Johnston V, Thomas DP (2010)

What works in Indigenous tobacco control? The perceptions of remote Indigenous community members and health staff.

Health Promotion Journal of Australia; 21(1): 45-50

NSW Health (2010)

The NSW SmokeCheck Aboriginal Tobacco Prevention Project – the final report.

North Sydney: NSW Department of Health

Thompson MA (2010)

What are Indigenous health workers saying about their smoking status: does it prevent them providing tobacco information and/or quit support to the community?.

Aboriginal and Islander Health Worker Journal; 34(2): 3-5, 8

van der Sterren A, Goreen Narrkwarren Ngrn-toura - Healthy Family Air Project Team 2010 (2010)

Goreen Narrkwarren Ngrn-toura – healthy family air: a literature review to inform the VACCHO Smoking amongst Pregnant Aboriginal Women research project.

Melbourne: Victorian Aboriginal Community Controlled Health Organisation

This literature review informs the Victorian Aboriginal Community Controlled Health Organisation's (VACCHOs) research project 'Goreen Narrkwarren Ngrn-toura - Healthy Family Air' (Reducing Smoking amongst Pregnant Aboriginal Women in Victoria: An Holistic Approach) funded by the Victorian Department of Health. The review includes information on: what is known about why Indigenous women smoke before, during and after pregnancy, and why they might quit; and the types of activities and programs that could reduce smoking among pregnant Indigenous women. Recommendations for tobacco control activities with pregnant Indigenous women included: training of Aboriginal Health Workers (AHWs) to enable them to deliver individual clinic-based control activities; program and policy development in organisations that work in with existing services, that support smoking cessation programs, and that support AHWs who smoke to quit; and community development activities that promote the unacceptability of smoking in Indigenous communities, that are holistic, that support pregnant women to quit, and that address social disadvantage.

Australian Indigenous HealthInfoNet abstract


Australian Bureau of Statistics (2009)

Tobacco smoking in the Aboriginal and Torres Strait Islander population, 2004-05.

Canberra: Australian Bureau of Statistics

To provide an overview of smoking in the Indigenous population, this report used data from the National Health Survey: Summary of Results: 2004-05; the National Aboriginal and Torres Strait Islander Health Survey: 2004-05; and Tobacco Smoking - Aboriginal and Torres Strait Islander people: A snapshot, 2004-05. It was found that half of Indigenous Australian adults smoke (50%), and among Indigenous men living in remote areas nearly 60% smoke. The Indigenous population is nearly twice as likely to smoke regularly compared with the non-Indigenous population and this rate applies across all age groups. Indigenous females are nearly three times more likely to smoke regularly than non-Indigenous females.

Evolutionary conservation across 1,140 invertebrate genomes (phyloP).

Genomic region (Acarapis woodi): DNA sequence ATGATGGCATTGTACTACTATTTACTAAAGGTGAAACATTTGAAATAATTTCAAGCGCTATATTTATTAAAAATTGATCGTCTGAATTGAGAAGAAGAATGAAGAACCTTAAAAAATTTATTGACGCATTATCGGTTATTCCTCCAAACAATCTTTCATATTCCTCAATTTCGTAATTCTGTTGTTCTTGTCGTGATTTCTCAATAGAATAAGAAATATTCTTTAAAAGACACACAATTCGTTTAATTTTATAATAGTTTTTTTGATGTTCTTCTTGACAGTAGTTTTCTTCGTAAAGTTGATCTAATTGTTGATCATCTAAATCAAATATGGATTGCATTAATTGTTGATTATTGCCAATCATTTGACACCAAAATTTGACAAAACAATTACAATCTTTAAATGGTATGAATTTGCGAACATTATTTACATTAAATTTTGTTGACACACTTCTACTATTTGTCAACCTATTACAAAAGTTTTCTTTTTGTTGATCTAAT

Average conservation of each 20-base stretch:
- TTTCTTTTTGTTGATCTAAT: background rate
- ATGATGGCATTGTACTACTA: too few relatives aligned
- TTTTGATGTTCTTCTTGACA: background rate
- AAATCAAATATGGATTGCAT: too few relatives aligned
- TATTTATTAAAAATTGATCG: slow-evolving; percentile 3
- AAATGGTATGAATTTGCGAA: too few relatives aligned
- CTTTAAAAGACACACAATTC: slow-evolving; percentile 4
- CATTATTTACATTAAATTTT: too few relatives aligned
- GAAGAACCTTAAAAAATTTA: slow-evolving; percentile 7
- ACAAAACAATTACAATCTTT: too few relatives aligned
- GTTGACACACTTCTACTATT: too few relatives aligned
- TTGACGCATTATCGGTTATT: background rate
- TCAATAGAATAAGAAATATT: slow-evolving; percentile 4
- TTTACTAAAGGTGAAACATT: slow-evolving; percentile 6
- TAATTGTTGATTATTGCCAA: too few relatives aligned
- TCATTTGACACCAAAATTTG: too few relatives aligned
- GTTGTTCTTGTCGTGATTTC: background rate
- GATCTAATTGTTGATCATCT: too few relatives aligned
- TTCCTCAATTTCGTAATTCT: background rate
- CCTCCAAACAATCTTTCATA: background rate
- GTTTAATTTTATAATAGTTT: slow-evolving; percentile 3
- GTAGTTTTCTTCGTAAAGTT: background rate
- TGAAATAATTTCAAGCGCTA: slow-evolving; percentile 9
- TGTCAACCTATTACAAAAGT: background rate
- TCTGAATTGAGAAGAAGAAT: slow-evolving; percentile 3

Australian Indigenous HealthInfoNet abstract

Centre for Excellence in Indigenous Tobacco Control (2009)

Learning from each other: Oceania tobacco control 09 Indigenous pre-conference workshop report.

Melbourne: The University of Melbourne

Heart Foundation (2009)

Indigenous tobacco control: position statement.

Canberra: Heart Foundation

Middleton PF, Strategic Health Research Program Team (2009)

Preventing infant deaths among Aboriginal and teenage women in South Australia.

Adelaide: Australian Research Centre for Health of Women and Babies

Pilkington AAG, Carter OBJ, Cameron AS, Thompson SC (2009)

Tobacco control practices among Aboriginal health professionals in Western Australia.

Australian Journal of Primary Health; 15(2): 152-158


Pyett P, Waples-Crowe P, Loughron KH, Gallagher J (2008)

Healthy pregnancies, healthy babies for Koori communities: some of the issues around alcohol and pregnancy.

Aboriginal and Islander Health Worker Journal; 32(1): 30-32

Reeve CA, De La Rue S, McBain KE (2008)

Indigenous lifescripts: a tool for modifying lifestyle risk factors for chronic disease.

Australian Family Physician; 37(9): 750-754

Last updated: 18 June 2014